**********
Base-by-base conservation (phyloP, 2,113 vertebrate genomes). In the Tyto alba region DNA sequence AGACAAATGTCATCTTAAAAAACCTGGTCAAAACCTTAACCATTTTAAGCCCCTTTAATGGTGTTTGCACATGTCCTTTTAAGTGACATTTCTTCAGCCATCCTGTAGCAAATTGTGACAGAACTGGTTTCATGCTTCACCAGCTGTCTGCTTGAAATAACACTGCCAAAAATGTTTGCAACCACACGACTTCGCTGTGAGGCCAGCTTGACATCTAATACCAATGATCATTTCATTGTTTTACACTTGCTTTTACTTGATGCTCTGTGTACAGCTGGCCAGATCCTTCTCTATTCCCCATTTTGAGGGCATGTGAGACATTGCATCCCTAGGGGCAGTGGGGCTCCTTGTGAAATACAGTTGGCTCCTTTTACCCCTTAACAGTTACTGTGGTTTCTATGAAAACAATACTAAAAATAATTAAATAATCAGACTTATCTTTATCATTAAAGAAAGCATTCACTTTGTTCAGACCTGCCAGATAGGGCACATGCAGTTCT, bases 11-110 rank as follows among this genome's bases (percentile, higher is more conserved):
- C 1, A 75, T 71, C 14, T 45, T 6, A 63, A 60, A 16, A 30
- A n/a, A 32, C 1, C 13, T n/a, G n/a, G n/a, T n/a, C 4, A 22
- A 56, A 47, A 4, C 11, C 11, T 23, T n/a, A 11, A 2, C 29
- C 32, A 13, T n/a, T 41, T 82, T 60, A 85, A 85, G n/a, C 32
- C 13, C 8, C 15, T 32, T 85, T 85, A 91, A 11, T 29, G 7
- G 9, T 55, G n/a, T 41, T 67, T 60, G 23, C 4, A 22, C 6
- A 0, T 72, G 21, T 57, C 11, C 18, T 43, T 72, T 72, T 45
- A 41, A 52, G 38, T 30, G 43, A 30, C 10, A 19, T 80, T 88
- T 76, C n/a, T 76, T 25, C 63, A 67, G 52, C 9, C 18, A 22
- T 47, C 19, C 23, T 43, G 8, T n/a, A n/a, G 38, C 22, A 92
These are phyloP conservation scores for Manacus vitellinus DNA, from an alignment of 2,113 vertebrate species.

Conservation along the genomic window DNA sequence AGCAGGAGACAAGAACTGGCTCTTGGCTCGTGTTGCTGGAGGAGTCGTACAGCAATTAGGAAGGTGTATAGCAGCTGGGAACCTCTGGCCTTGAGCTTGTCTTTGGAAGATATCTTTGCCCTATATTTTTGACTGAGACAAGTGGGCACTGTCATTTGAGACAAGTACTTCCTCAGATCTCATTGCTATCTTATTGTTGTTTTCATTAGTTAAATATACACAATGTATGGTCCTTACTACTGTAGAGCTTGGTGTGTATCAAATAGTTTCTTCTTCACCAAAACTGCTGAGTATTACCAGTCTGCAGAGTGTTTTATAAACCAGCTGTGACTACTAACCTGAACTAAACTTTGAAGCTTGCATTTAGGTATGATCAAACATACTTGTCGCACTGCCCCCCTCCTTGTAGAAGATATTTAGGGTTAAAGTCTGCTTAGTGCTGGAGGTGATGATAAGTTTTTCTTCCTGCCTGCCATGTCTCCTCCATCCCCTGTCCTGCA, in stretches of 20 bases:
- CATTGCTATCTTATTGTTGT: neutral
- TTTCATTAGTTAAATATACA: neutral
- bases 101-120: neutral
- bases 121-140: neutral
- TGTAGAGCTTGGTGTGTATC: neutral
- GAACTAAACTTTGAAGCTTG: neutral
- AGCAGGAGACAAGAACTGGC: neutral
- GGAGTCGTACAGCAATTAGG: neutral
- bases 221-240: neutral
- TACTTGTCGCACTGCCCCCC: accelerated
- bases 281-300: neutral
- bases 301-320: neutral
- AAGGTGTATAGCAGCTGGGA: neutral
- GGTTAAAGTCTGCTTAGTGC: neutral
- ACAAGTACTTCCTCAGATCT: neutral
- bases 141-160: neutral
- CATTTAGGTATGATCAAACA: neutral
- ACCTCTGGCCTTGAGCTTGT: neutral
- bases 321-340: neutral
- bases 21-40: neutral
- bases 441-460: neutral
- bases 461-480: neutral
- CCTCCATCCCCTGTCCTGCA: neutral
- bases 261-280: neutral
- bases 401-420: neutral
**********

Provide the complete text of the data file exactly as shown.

Base-by-base conservation (phyloP, 2,113 vertebrate genomes). In the Tyto alba region DNA sequence AGACAAATGTCATCTTAAAAAACCTGGTCAAAACCTTAACCATTTTAAGCCCCTTTAATGGTGTTTGCACATGTCCTTTTAAGTGACATTTCTTCAGCCATCCTGTAGCAAATTGTGACAGAACTGGTTTCATGCTTCACCAGCTGTCTGCTTGAAATAACACTGCCAAAAATGTTTGCAACCACACGACTTCGCTGTGAGGCCAGCTTGACATCTAATACCAATGATCATTTCATTGTTTTACACTTGCTTTTACTTGATGCTCTGTGTACAGCTGGCCAGATCCTTCTCTATTCCCCATTTTGAGGGCATGTGAGACATTGCATCCCTAGGGGCAGTGGGGCTCCTTGTGAAATACAGTTGGCTCCTTTTACCCCTTAACAGTTACTGTGGTTTCTATGAAAACAATACTAAAAATAATTAAATAATCAGACTTATCTTTATCATTAAAGAAAGCATTCACTTTGTTCAGACCTGCCAGATAGGGCACATGCAGTTCT, bases 11-110 rank as follows among this genome's bases (percentile, higher is more conserved):
- C 1, A 75, T 71, C 14, T 45, T 6, A 63, A 60, A 16, A 30
- A n/a, A 32, C 1, C 13, T n/a, G n/a, G n/a, T n/a, C 4, A 22
- A 56, A 47, A 4, C 11, C 11, T 23, T n/a, A 11, A 2, C 29
- C 32, A 13, T n/a, T 41, T 82, T 60, A 85, A 85, G n/a, C 32
- C 13, C 8, C 15, T 32, T 85, T 85, A 91, A 11, T 29, G 7
- G 9, T 55, G n/a, T 41, T 67, T 60, G 23, C 4, A 22, C 6
- A 0, T 72, G 21, T 57, C 11, C 18, T 43, T 72, T 72, T 45
- A 41, A 52, G 38, T 30, G 43, A 30, C 10, A 19, T 80, T 88
- T 76, C n/a, T 76, T 25, C 63, A 67, G 52, C 9, C 18, A 22
- T 47, C 19, C 23, T 43, G 8, T n/a, A n/a, G 38, C 22, A 92
These are phyloP conservation scores for Manacus vitellinus DNA, from an alignment of 2,113 vertebrate species.

Conservation along the genomic window DNA sequence AGCAGGAGACAAGAACTGGCTCTTGGCTCGTGTTGCTGGAGGAGTCGTACAGCAATTAGGAAGGTGTATAGCAGCTGGGAACCTCTGGCCTTGAGCTTGTCTTTGGAAGATATCTTTGCCCTATATTTTTGACTGAGACAAGTGGGCACTGTCATTTGAGACAAGTACTTCCTCAGATCTCATTGCTATCTTATTGTTGTTTTCATTAGTTAAATATACACAATGTATGGTCCTTACTACTGTAGAGCTTGGTGTGTATCAAATAGTTTCTTCTTCACCAAAACTGCTGAGTATTACCAGTCTGCAGAGTGTTTTATAAACCAGCTGTGACTACTAACCTGAACTAAACTTTGAAGCTTGCATTTAGGTATGATCAAACATACTTGTCGCACTGCCCCCCTCCTTGTAGAAGATATTTAGGGTTAAAGTCTGCTTAGTGCTGGAGGTGATGATAAGTTTTTCTTCCTGCCTGCCATGTCTCCTCCATCCCCTGTCCTGCA, in stretches of 20 bases:
- CATTGCTATCTTATTGTTGT: neutral
- TTTCATTAGTTAAATATACA: neutral
- bases 101-120: neutral
- bases 121-140: neutral
- TGTAGAGCTTGGTGTGTATC: neutral
- GAACTAAACTTTGAAGCTTG: neutral
- AGCAGGAGACAAGAACTGGC: neutral
- GGAGTCGTACAGCAATTAGG: neutral
- bases 221-240: neutral
- TACTTGTCGCACTGCCCCCC: accelerated
- bases 281-300: neutral
- bases 301-320: neutral
- AAGGTGTATAGCAGCTGGGA: neutral
- GGTTAAAGTCTGCTTAGTGC: neutral
- ACAAGTACTTCCTCAGATCT: neutral
- bases 141-160: neutral
- CATTTAGGTATGATCAAACA: neutral
- ACCTCTGGCCTTGAGCTTGT: neutral
- bases 321-340: neutral
- bases 21-40: neutral
- bases 441-460: neutral
- bases 461-480: neutral
- CCTCCATCCCCTGTCCTGCA: neutral
- bases 261-280: neutral
- bases 401-420: neutral